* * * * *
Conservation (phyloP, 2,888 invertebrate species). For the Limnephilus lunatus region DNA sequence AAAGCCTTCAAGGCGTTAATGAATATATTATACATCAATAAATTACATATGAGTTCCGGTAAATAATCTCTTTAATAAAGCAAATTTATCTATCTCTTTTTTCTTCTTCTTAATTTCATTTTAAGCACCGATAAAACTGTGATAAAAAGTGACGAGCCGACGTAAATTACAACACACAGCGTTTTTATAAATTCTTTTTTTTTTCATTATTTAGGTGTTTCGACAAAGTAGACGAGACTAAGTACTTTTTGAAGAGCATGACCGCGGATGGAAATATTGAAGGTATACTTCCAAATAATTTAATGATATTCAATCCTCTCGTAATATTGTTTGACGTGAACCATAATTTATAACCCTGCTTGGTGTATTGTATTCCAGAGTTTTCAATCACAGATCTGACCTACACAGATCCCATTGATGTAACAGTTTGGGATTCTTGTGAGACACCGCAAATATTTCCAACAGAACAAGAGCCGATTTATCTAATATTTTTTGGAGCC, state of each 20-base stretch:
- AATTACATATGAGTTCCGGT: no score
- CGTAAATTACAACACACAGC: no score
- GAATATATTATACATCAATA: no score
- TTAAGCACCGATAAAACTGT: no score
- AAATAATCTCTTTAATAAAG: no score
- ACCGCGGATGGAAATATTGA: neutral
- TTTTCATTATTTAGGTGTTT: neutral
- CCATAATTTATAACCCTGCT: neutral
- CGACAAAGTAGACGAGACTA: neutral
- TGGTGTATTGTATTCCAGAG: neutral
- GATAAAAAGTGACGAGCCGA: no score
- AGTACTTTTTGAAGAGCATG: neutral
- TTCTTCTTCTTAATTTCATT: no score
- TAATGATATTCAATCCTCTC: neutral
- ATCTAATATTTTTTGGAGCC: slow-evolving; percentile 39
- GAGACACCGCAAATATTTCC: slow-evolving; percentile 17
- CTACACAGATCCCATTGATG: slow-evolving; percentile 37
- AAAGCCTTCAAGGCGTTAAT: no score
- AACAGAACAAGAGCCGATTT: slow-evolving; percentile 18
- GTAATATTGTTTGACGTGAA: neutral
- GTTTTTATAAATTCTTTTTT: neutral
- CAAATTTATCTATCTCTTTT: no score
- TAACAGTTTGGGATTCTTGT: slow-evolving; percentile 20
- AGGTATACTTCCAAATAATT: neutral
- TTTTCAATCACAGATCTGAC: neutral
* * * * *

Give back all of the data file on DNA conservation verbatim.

Conservation (phyloP, 2,888 invertebrate species). For the Limnephilus lunatus region DNA sequence AAAGCCTTCAAGGCGTTAATGAATATATTATACATCAATAAATTACATATGAGTTCCGGTAAATAATCTCTTTAATAAAGCAAATTTATCTATCTCTTTTTTCTTCTTCTTAATTTCATTTTAAGCACCGATAAAACTGTGATAAAAAGTGACGAGCCGACGTAAATTACAACACACAGCGTTTTTATAAATTCTTTTTTTTTTCATTATTTAGGTGTTTCGACAAAGTAGACGAGACTAAGTACTTTTTGAAGAGCATGACCGCGGATGGAAATATTGAAGGTATACTTCCAAATAATTTAATGATATTCAATCCTCTCGTAATATTGTTTGACGTGAACCATAATTTATAACCCTGCTTGGTGTATTGTATTCCAGAGTTTTCAATCACAGATCTGACCTACACAGATCCCATTGATGTAACAGTTTGGGATTCTTGTGAGACACCGCAAATATTTCCAACAGAACAAGAGCCGATTTATCTAATATTTTTTGGAGCC, state of each 20-base stretch:
- AATTACATATGAGTTCCGGT: no score
- CGTAAATTACAACACACAGC: no score
- GAATATATTATACATCAATA: no score
- TTAAGCACCGATAAAACTGT: no score
- AAATAATCTCTTTAATAAAG: no score
- ACCGCGGATGGAAATATTGA: neutral
- TTTTCATTATTTAGGTGTTT: neutral
- CCATAATTTATAACCCTGCT: neutral
- CGACAAAGTAGACGAGACTA: neutral
- TGGTGTATTGTATTCCAGAG: neutral
- GATAAAAAGTGACGAGCCGA: no score
- AGTACTTTTTGAAGAGCATG: neutral
- TTCTTCTTCTTAATTTCATT: no score
- TAATGATATTCAATCCTCTC: neutral
- ATCTAATATTTTTTGGAGCC: slow-evolving; percentile 39
- GAGACACCGCAAATATTTCC: slow-evolving; percentile 17
- CTACACAGATCCCATTGATG: slow-evolving; percentile 37
- AAAGCCTTCAAGGCGTTAAT: no score
- AACAGAACAAGAGCCGATTT: slow-evolving; percentile 18
- GTAATATTGTTTGACGTGAA: neutral
- GTTTTTATAAATTCTTTTTT: neutral
- CAAATTTATCTATCTCTTTT: no score
- TAACAGTTTGGGATTCTTGT: slow-evolving; percentile 20
- AGGTATACTTCCAAATAATT: neutral
- TTTTCAATCACAGATCTGAC: neutral